Q&A Sesh: Back to Bekky Beukes

Because how does an artist top doing a 90 ft. mural?

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Bekky Beukes is painting a name for herself around the Tampa Bay area, and especially so with her recent 90 x 20 ft mural that wraps around three walls on the flynest of the Rialto Theatre. Seeing the finish product, it may have seemed like a simple project, but it proved to be a challenge from the very beginning with hoisting the scaffolding up the side of the building, constantly changing the platforms due to the pitched roof, and did I mention that she and her team worked through a hurricane? Since finishing a milestone accomplishment, it seemed like a good time at the end of the year to catch up and see what 2017 holds for Beukes.

I also learned that I am not, in fact, afraid of heights.

Creative Loafing: Since you've just finished your biggest mural to date, you must be feeling pretty accomplished to get it done in only a few short weeks even through a hurricane. How do you feel now that it's finished? Do you think you would go even larger in the future?

Bekky Beukes: When I decided to do this project, I had no idea what it would entail, although almost two months later and it still hasn’t really sunk in. I drive past ‘the wall’ often and see my name and I’m almost surprised. The experience itself cannot be described in words. The aftereffect is everlasting, it wasn’t just painting a wall, it was a physical and emotional challenge and I am a different person because of it.

Yes I would go larger in the future, maybe paint suspended from a rope next time, haha. Going larger would not be the challenge after painting on a pitched roof 40 ft. off the ground, during a hurricane.

CL: What has the feedback been so far on the piece? Have you ever been walking down by your mural and see strangers looking or commenting on it?

BB: The feedback has been sensational, Austin McCurry documented this journey in film and I was beyond moved by the way he captured each "phase." The awkward, uncomfortable, overwhelming beginning, the frustration of paint being blown out of my hands during the hurricane and the end where I felt like a seasoned Madonna having raised 10 kids feeling like I could raise 10 more.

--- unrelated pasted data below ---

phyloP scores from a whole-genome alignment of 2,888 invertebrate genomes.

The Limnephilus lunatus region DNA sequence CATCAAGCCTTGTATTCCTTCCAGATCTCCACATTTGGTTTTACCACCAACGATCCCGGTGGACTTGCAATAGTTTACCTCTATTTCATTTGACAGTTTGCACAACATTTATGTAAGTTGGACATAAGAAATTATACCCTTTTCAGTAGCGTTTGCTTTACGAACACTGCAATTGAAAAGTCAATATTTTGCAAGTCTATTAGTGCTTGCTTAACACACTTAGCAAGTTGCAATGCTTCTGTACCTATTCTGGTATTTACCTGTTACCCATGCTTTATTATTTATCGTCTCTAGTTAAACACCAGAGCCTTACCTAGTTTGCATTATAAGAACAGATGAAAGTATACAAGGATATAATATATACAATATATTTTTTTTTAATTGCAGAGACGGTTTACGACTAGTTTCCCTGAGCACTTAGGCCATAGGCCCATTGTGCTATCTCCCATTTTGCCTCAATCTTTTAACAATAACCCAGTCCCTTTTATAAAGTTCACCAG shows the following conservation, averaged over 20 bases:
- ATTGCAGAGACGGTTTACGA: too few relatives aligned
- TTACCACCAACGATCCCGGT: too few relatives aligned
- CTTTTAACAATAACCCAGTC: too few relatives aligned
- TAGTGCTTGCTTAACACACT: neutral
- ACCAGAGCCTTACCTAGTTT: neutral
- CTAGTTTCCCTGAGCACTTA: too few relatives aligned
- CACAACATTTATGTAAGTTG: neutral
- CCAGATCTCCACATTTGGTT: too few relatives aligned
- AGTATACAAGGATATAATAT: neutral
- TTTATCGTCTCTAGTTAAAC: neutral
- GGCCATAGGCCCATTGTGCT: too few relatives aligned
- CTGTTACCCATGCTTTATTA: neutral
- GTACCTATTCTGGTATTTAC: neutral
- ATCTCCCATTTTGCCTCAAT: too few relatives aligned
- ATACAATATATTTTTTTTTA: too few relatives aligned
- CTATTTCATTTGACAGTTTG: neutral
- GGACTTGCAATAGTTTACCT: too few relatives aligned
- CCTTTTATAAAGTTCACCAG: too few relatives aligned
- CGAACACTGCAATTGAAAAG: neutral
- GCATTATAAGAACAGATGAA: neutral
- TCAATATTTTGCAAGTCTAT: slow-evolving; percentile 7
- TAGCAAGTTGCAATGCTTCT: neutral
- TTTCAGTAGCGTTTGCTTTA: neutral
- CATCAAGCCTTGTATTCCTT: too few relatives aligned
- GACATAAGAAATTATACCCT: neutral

CL: Anything you felt that you learned about your work process or yourself from doing this piece?

BB: I learned a great deal throughout this experience. I have been sitting here, trying to think how to put what I learned in words… I learned about problem solving, about the value of support and good friends. I spent many hours up there alone, faced with this beautiful challenge and I experienced the full effect of the phrase, “Just keep swimming.” I also learned that I am not, in fact, afraid of heights.

CL: Besides murals, I know you are busy in your studio working on large-scale paintings. Are you prepping for any shows?

BB: I am preparing for two solo shows coming up this year. In May I’ll be showing at the Rialto, and in August I have a solo show at The Blue Goose. I also recently spent some time in New York, so will be exploring those opportunities this year.

CL: Now that you have this huge mural under your belt, what's next for you? Do you have any big projects coming up the New Year?

BB: Right now I am working towards building a new body of work. I’m always excited and nervous to begin a new collection. My challenge at the moment is to beat a 90 ft. wall. I paint to learn, to learn how to speak without words, to incite emotion in my audience. I paint to improve my technique and execution, I paint to find an answer, to feel scared, to feel anything and to share that emotion.

CL: Any goals or studio resolutions for 2017?

BB: This is a very long list, but simplified the general idea for all my goals are always do it better, be more, and find truth.

Keep up to date with Beukes’ work on her website: bekkybeukes.com or on Instagram: bekkybeukes.

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